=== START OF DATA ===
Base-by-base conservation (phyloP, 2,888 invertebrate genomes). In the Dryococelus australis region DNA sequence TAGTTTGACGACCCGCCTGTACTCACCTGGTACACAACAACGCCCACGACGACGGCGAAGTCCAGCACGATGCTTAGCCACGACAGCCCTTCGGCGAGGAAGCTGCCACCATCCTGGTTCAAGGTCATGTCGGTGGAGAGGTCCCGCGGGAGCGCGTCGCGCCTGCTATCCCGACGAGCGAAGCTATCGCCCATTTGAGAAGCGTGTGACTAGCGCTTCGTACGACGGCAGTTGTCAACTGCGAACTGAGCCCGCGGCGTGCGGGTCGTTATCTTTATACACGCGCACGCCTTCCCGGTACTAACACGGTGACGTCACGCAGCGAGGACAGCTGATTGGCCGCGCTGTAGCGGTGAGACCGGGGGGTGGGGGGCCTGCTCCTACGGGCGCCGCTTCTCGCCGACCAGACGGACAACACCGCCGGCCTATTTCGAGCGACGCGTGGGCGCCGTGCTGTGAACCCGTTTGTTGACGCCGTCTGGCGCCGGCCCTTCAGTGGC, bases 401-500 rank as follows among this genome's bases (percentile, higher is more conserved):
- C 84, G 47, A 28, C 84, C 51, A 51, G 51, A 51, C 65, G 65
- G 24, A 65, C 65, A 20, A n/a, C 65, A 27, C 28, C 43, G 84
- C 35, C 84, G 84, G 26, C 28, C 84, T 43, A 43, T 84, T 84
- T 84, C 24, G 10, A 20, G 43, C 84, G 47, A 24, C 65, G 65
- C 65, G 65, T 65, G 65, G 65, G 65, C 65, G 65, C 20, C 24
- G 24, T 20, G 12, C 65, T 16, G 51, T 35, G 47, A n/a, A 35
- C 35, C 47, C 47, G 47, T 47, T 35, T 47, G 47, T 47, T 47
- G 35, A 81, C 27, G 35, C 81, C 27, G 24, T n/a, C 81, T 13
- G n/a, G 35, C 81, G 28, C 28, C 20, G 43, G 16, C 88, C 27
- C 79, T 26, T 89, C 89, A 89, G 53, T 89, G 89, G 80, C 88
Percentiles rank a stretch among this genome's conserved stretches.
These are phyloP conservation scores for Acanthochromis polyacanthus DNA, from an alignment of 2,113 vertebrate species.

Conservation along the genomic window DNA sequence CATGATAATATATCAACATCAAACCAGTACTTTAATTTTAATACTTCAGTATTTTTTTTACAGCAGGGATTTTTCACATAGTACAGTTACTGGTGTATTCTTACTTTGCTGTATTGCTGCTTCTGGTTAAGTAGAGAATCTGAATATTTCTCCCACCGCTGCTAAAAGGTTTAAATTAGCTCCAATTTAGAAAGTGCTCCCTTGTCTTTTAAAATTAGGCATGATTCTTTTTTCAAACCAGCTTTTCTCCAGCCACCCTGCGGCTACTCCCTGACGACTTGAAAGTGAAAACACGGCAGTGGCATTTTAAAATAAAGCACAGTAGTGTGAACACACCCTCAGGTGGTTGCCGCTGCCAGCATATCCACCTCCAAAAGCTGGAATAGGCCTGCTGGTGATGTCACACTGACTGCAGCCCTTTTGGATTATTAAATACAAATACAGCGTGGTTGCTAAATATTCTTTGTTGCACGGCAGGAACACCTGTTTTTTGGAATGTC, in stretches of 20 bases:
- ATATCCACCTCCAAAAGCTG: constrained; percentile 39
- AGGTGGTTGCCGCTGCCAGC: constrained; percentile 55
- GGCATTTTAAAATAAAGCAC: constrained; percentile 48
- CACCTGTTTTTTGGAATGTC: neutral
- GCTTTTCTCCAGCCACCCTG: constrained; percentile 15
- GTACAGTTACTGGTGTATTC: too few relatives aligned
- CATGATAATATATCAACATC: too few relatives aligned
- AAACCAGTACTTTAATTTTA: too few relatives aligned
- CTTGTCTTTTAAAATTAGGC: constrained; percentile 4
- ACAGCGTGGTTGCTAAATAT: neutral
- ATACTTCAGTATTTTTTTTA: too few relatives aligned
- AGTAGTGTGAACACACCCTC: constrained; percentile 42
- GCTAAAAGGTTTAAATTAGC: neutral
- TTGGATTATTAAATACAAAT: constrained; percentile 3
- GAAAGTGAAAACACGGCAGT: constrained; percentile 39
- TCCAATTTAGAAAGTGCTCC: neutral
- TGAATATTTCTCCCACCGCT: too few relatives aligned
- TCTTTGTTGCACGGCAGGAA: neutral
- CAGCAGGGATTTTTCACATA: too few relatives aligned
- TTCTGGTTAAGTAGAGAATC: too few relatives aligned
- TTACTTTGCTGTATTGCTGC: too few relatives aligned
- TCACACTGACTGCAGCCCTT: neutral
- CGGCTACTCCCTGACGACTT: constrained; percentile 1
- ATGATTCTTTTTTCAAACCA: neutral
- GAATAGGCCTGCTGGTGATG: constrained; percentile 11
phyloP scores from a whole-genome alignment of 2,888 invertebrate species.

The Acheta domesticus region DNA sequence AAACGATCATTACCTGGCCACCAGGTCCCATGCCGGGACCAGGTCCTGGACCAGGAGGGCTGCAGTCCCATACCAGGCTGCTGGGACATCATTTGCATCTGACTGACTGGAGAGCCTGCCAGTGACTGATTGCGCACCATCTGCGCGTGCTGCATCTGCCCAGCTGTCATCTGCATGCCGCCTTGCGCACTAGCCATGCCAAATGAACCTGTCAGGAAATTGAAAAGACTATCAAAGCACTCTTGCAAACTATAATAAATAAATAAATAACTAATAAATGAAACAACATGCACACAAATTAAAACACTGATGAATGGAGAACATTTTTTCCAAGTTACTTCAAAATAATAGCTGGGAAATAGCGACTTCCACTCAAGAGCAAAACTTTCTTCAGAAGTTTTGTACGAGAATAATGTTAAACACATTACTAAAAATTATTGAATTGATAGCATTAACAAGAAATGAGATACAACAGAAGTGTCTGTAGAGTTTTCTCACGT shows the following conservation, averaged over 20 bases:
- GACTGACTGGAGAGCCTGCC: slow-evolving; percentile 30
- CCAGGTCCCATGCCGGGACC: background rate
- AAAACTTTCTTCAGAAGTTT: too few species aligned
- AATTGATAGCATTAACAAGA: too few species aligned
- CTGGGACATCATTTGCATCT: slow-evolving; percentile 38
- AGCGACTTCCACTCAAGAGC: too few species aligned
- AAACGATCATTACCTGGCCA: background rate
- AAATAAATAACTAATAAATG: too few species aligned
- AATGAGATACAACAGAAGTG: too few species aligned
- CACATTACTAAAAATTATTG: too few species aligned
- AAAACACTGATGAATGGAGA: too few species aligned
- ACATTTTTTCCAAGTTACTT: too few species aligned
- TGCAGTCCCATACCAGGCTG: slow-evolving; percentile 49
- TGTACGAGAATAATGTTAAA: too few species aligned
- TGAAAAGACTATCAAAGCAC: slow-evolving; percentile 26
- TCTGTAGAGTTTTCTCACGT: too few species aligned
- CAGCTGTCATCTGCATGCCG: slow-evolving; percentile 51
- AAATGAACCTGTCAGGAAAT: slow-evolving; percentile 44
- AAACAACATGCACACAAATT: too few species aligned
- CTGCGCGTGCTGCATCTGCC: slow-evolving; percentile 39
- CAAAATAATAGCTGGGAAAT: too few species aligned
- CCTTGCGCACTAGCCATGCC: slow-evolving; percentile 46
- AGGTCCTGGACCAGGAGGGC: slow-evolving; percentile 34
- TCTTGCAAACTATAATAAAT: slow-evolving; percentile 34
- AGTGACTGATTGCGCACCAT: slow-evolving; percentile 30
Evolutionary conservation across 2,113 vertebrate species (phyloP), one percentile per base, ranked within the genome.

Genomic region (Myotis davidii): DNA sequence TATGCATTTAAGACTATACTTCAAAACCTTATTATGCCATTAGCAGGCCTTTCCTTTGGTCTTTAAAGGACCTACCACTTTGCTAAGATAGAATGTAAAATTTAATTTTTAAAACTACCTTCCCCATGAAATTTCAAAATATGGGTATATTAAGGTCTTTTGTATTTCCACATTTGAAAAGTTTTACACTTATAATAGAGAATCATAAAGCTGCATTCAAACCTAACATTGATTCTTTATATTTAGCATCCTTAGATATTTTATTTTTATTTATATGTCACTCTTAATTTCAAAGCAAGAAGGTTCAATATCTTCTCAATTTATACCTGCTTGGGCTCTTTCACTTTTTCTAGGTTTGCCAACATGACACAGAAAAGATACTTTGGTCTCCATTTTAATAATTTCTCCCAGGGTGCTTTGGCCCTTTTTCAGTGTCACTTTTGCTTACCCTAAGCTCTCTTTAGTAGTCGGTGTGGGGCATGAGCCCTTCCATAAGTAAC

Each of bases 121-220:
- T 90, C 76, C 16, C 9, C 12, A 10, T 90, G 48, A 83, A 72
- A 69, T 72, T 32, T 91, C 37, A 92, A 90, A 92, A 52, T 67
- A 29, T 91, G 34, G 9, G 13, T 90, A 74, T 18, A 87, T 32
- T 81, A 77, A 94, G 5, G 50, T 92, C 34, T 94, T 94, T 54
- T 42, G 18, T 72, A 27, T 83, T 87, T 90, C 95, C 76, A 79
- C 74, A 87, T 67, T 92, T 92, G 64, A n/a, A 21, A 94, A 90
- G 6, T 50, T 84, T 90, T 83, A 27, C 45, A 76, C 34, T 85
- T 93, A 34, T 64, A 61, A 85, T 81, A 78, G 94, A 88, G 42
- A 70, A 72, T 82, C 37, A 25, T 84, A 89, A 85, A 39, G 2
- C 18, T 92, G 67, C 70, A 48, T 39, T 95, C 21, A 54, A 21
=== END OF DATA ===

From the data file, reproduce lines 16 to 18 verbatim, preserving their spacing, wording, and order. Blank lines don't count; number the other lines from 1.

- AGGTGGTTGCCGCTGCCAGC: constrained; percentile 55
- GGCATTTTAAAATAAAGCAC: constrained; percentile 48
- CACCTGTTTTTTGGAATGTC: neutral